What did I learn there, beyond the need to be shifty, two-faced, and the realisation that I was the 'worst boy in the school,' as so often one heard while staring at the carpet in the Head Master's study? In the Upper Fifth we were taken by the Head himself, for Latin, Euclid, Trigonometry and Higher Mathematics (or the foothills thereof, by way of the Binomial Theorem, Differential Calculus and Projectiles— which very soon afterwards some of us were to . experience in practice). I confess that these sub- jects were, without exception, mysteries to me. On the margins of Ovid's Metamorpho.se,%, and other incomprehensible volumes, I made pencil notes of birds and their eggs, trees, fish and animals around the lakes and trees of the Dowager Countess of Derby's park and lands at Keston, where I had permission to roam and where I freed myself of all home and school thoughts. Thither 1 biked on Wednesday and Saturday afternoons on my £4 19s. 6d. three- speed Swift, over the new roads of jarrah-wood blocks in which the rails of electric trams were embedded. Pheasants, hares, plover, pigeons could still be seen in the fields a mile or so from • the school; trout idled in the upper reaches of the Ravensbourne, although the roach, rudd and willows of its tributary Quaggy were gone, the brook running smooth and unwimpling in a con- crete bed under a pavement before new tall shops in the High Street. I felt this change mournfully, for the spirit of wild life was now dominant in my secret living.

In winter, fogs of deep yellow often made dark the midday and it was cold. The windows of the Sixth Form were invariably closed, where thirty-two boys sat in pairs at sixteen varnished desks, grooved with many a knife, pencil and pen recording initials, devices, while unending thoughts moved without will through head& avoiding the keen blue eyes and pink dome of wisdom, truth and honour everlastingly striving to uplift dull nature to the peaks. The classroom had for me a distressing smell, with hot air arising from pipes under gratings. Ceaselessly the Head, a brilliant scholar named F. W. Lucas, urged us to work harder, to get that mental power, illustrated by clenched fist vibrated like a metronome across his own brows. In his young manhood this exceptionally gifted man had obtained first place in the honours list for English History, Language and Literature at London University, together with first place for his M.A. Degree in Logic, Philosophy and Economics; he had also taken a research course in Psychology for his Ph.D. at Freiburg, under Professor Munsterberg.

'Hard at it, boys, hard at it! Get that mental power! I saw your eyes, Williamson! Foxy, sir, foxy! No sugar in your tea for a week? Agreed? Very well. Now concentrate. Quite quiet, boys, quite quiet!' He would leave the room for a few minutes. Immediately the silence would erupt into gusty relief. 'Open the window, for God's sake. I'm stiffing!' One unheeded cry among a buzz of voices. Perhaps the study door behind us would open suddenly, catching a figure pointing at the moisture running down the windows. 'Come along, sir!' I'll gi'e you that cane'! You yin have to leave this school; sir, if you are not areful!' etc. Perhaps the offender would be eprieved, owing to the (exaggerated) terror on us face, and sentence be commuted to the Head's avourite charity. `Do you agree to pay tuppence a the Fresh Air Fund, sir? You do. Put /Villiamson's name down for tuppence, Latymer. sIext time, sir, you will not get off so lightly. You are the worst boy in the school, sir!'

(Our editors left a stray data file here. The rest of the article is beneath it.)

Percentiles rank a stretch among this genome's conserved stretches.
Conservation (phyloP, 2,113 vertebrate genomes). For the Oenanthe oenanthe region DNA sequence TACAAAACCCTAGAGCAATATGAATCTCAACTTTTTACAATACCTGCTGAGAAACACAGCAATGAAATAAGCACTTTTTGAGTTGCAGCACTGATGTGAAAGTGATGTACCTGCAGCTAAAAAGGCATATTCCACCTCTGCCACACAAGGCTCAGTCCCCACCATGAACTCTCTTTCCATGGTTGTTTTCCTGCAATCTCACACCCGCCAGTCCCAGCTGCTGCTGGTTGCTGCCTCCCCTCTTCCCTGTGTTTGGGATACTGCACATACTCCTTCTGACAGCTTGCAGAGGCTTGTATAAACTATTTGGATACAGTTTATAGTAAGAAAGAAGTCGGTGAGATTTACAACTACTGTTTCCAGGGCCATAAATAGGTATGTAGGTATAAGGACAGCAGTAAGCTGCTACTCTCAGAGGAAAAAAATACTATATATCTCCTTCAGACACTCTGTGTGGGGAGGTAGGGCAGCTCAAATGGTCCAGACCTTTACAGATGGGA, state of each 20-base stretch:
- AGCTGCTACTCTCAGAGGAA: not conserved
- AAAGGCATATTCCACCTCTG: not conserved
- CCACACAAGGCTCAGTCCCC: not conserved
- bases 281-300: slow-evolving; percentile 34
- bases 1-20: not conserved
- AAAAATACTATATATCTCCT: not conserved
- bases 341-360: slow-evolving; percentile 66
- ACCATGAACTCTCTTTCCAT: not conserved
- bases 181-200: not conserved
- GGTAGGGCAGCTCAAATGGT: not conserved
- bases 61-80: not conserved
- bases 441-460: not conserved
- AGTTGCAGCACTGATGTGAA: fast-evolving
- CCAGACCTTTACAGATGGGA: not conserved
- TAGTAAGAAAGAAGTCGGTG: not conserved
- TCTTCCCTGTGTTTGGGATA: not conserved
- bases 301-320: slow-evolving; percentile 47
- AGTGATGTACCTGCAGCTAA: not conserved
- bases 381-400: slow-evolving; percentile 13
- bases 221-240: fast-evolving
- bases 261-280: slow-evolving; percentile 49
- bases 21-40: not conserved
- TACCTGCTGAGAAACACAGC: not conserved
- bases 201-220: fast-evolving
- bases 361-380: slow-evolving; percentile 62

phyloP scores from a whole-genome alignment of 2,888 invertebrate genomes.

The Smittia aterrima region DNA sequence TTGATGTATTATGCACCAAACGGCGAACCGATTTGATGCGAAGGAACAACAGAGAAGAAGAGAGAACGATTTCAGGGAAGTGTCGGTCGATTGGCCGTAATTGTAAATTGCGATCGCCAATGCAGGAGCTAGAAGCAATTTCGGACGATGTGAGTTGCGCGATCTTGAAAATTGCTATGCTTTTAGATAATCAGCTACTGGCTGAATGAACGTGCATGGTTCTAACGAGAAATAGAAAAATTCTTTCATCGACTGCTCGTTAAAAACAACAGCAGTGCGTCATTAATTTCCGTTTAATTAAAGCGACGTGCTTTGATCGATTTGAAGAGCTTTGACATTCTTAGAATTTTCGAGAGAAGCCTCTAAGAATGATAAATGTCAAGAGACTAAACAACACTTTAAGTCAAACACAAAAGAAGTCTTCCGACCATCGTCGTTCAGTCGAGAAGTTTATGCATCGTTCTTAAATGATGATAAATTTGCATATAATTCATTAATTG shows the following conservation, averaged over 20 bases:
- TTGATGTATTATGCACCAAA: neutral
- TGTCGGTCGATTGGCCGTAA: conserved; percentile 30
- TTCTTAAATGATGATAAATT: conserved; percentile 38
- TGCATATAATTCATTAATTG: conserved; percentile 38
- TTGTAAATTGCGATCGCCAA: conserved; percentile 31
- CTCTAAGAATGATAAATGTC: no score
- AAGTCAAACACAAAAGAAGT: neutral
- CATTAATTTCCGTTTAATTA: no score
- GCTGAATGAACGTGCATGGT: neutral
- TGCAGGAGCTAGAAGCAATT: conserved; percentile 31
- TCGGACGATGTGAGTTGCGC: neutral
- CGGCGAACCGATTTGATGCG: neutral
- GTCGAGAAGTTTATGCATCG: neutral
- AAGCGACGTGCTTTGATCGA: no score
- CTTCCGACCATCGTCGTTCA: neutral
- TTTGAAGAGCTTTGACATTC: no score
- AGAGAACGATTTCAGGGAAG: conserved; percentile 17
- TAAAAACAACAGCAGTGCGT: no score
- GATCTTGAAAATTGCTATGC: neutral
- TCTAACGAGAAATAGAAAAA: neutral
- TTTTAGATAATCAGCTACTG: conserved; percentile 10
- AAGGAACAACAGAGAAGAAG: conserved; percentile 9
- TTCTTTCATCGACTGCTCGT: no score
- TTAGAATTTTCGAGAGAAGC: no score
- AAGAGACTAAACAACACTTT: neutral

But he was not always the falcon stooping upon :esser birds, who could not emulate his flight and vision. I-ie was courtesy itself to those who lleaded headaches, toothaches, earaches, etc. Many did, to excuse lack of preparation. I dis- :overed, a rare bird, then almost unknown, during a 'visit to the dentist' in the Fox Grove Woods at Beckenham—a willow titmouse.

In my own eyes, without undue concern, I knew myself to be a coward, poor at games, an idiot at Euclid, etc. etc. I left just before the Great War arose in my mind with excitement and fear and secret hope that it would not sub- side into peace, on that blue and sunlit August Bank Holiday of 1914. If I was the worst boy, the most brilliant scholar, who in my second year at the Heath School (to give it its original name) went on to Rugby, was the Head Master's son, now a don at Cambridge. He was older than but. I remember my admiration for his achieve- ment, which was to head the Senior Cambridge Local list throughout Great Britain for the year, with First Class Honours and distinctions in many subjects, including Greek. I can still see him standing by the parallel bars in Big Hall, after the Lists had come and the Head had said: 'Now you shall all know your fates!' as he stood modestly outside the-Sixth Form room, his blue eyes lowered in the sensitive face of a poet.

My tears have been clouds these many decades; my hate, or -strangled love, was never strong. The Old Bird,' I have often thought, took on a heroic task; he should not have worn him- self out in a London suburban school of 300 boys, but have been a tutor at, soon surely to have become Master of, one of the colleges at the ancient Universities; for his mental range was wide and he lived to instil and to pass on his abiding love of the flowers of our western civilisation, based on 'the radiance of Hellas.' 1 remember him with affection, as I remember most of the faces of my time at the school, in- cluding the hundred or so of my generation who were killed in the 1914-18 War.